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Syria’s war created millions of refugees. Some might be forced to return home.

Syrian refugees arrive in Wadi Hamayyed on the outskirts of Lebanon’s northeastern border town of Arsal to board buses bound for the northwestern Syrian town of Idlib on Aug. 2. (Stringer/Agence France-Presse via Getty Images)

As Syrian refugees begin to trickle back to a homeland still at war, aid agencies fear that a proposed change to U.N. guidelines could accelerate the pace of returns.

At least 5.1 million people have left Syria during the six-year conflict, with most seeking safety in Turkey, Jordan and Lebanon. The U.N. High Commissioner for Refugees (UNHCR) deemed the threat of violence and detention in Syria so grave that it has supported many of the refugees in the region.

But as the influx strains economies and deepens political tensions, host governments have discouraged refugees from settling permanently.

In Lebanon this year, Syrian refugees have been evicted from makeshift displacement camps. In Jordan, hundreds of Syrian refugees are being deported across the border monthly with little warning and no recourse.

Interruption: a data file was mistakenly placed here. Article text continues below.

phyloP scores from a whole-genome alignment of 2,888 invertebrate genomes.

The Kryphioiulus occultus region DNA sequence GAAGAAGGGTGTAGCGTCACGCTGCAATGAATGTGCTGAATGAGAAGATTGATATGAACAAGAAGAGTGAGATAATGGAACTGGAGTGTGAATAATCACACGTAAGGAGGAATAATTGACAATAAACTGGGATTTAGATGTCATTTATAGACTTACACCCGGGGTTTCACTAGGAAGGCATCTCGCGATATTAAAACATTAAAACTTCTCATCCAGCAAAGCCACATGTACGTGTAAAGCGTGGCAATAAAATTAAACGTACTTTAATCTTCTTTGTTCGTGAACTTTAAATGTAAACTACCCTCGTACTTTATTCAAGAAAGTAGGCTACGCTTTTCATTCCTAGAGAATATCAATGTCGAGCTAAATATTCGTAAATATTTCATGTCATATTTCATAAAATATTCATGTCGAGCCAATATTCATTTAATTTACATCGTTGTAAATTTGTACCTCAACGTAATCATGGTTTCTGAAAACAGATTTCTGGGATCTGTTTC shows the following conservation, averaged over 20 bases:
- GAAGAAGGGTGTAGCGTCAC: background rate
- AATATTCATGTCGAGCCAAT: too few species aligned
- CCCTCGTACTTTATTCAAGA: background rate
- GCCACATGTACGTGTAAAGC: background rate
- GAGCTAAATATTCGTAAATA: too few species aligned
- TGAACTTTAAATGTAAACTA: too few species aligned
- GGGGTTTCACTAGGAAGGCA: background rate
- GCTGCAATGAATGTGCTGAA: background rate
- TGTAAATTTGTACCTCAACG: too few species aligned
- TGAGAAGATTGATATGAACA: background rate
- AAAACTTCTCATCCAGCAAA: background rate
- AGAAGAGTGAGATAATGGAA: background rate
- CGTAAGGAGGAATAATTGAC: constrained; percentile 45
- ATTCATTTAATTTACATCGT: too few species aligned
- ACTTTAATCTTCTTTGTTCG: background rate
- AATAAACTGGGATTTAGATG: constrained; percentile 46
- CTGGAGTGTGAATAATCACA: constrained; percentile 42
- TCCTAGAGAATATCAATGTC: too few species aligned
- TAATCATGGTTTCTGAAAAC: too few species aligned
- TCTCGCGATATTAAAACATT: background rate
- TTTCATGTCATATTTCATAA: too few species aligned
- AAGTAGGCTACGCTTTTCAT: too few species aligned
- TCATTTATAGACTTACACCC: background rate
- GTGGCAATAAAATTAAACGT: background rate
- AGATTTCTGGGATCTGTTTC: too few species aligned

Aid agencies and refugee advocates say they are worried that host governments might abuse planned changes to U.N. guidelines governing which Syrians are eligible for protection.

“That the Syrian refugee crisis was long-term and therefore needed sustainable solutions was the very clear and dominant narrative until very recently. But now there has been a shift,” said Jeff Crisp, a former head of policy development at UNHCR who is now an associate fellow at the London-based Chatham House foreign affairs think tank.

The U.N. agency said in June that it monitored "a notable trend of spontaneous returns" to Syria, with more than 22,000 refugees crossing back into the country between January and May.

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There are few signs that mass returns will happen anytime soon, but UNHCR is preparing to resettle the growing number who do cross back into Syria, recruiting new staffers in the country and seeking an additional $150 million to improve conditions there.

Sharing few public details, it has also notified dozens of relief groups of a proposed change to its considerations, last updated in 2015, regarding which Syrians fleeing the conflict would be eligible for international protection. At a recent meeting in the Jordanian capital, Amman, representatives grilled a UNHCR representative over whether the change could be abused by host governments as an excuse to send Syrians back across the border.

“Will governments use this ‘willfully’? Maybe,” said the representative, according to minutes of the meeting circulated among nongovernmental organizations in the region. “Will we continue to protect Syrian refugees in Egypt? Absolutely.”

Rula Amin, a spokeswoman for UNHCR, said the agency is working on an update that is still under review.